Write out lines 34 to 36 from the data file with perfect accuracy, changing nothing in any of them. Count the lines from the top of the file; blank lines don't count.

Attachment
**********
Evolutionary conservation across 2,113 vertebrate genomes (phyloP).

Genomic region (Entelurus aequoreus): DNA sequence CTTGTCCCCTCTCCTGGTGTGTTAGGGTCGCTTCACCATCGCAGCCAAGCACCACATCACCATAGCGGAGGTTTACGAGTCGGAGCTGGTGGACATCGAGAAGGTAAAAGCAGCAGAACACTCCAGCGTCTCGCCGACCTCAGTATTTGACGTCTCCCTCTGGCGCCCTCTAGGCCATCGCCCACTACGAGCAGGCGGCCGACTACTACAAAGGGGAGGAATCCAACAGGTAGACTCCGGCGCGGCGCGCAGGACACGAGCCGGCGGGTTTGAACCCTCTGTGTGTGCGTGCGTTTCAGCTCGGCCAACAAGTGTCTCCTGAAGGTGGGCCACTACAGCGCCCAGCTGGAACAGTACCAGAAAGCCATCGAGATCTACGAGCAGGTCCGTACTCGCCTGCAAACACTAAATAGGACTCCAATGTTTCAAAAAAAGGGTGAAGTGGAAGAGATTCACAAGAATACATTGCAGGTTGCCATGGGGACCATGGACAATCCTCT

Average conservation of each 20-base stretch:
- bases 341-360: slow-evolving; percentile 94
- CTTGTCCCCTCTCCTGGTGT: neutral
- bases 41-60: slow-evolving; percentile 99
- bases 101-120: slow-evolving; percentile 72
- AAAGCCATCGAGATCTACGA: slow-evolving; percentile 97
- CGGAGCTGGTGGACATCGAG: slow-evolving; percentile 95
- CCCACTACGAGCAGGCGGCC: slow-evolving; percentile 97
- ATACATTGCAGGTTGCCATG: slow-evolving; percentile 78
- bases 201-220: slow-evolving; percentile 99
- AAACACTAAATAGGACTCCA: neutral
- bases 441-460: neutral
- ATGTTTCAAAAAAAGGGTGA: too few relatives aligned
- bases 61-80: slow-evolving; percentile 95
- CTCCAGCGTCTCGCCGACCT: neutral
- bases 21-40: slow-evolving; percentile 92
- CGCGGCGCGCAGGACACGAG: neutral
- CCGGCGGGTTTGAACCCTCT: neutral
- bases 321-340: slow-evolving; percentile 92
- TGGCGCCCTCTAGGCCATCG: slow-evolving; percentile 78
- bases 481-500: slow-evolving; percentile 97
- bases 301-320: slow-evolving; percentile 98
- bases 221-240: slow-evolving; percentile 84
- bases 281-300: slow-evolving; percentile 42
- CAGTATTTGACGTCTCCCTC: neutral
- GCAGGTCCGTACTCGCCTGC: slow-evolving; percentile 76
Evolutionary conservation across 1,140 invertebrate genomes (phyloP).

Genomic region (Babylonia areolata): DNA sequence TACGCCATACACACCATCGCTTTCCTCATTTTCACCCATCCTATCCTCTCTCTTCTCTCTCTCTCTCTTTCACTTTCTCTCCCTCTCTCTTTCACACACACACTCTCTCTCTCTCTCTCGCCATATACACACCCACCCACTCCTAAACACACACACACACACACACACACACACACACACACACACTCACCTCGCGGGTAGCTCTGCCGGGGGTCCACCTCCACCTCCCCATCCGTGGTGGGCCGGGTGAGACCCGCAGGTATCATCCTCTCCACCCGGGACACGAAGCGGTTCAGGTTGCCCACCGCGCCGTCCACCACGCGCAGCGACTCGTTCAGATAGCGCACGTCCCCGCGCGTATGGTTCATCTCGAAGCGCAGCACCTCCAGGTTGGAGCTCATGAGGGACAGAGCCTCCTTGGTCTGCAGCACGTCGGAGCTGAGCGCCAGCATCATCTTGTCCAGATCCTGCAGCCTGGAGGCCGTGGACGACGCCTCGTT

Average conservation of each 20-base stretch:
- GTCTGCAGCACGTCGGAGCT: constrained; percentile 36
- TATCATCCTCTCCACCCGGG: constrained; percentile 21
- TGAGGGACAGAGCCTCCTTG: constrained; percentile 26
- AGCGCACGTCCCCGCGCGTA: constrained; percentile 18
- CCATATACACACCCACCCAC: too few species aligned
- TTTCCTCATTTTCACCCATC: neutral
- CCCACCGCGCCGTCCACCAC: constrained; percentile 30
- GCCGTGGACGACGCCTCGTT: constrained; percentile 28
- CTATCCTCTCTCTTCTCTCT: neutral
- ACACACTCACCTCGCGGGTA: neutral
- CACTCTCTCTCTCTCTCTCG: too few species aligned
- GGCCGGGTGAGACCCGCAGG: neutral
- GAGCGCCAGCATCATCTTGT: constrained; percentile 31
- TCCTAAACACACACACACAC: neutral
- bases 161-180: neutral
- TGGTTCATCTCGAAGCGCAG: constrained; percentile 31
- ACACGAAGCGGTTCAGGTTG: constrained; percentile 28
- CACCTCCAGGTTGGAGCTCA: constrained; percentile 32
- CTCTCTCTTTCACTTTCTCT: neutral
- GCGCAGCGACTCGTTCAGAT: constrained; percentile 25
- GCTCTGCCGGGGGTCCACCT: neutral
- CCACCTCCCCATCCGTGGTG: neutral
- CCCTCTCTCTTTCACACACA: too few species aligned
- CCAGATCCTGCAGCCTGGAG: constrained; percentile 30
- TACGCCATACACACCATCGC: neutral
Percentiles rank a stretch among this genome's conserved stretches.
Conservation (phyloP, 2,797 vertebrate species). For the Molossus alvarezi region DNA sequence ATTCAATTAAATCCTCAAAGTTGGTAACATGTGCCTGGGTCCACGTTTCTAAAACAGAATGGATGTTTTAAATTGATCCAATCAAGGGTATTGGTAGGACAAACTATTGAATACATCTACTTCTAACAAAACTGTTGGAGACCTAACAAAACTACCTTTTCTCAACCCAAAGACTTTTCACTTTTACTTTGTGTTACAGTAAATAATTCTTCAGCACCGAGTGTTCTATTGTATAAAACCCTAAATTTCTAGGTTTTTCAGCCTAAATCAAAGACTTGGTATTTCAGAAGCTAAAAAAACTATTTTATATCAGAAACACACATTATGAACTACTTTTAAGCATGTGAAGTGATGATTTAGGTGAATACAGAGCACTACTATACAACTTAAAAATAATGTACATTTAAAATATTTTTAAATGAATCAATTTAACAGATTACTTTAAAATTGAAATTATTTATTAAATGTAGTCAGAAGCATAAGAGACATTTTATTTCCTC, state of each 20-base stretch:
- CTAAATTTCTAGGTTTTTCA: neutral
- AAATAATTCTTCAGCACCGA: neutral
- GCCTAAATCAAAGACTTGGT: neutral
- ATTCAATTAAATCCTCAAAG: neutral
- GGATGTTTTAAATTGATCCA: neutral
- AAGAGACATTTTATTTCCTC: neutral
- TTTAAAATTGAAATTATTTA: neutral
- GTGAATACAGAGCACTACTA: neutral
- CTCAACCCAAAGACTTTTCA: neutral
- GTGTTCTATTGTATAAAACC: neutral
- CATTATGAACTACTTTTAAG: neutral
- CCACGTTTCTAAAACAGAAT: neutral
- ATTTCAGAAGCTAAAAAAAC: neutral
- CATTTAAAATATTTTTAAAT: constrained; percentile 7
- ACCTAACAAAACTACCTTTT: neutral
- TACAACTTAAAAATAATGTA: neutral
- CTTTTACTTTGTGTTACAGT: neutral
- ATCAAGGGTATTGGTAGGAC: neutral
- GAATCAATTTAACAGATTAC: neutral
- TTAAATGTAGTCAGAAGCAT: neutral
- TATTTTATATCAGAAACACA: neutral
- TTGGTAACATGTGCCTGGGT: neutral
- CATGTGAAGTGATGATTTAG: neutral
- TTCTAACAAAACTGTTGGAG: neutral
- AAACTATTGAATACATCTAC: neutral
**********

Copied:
- TGAGGGACAGAGCCTCCTTG: constrained; percentile 26
- AGCGCACGTCCCCGCGCGTA: constrained; percentile 18
- CCATATACACACCCACCCAC: too few species aligned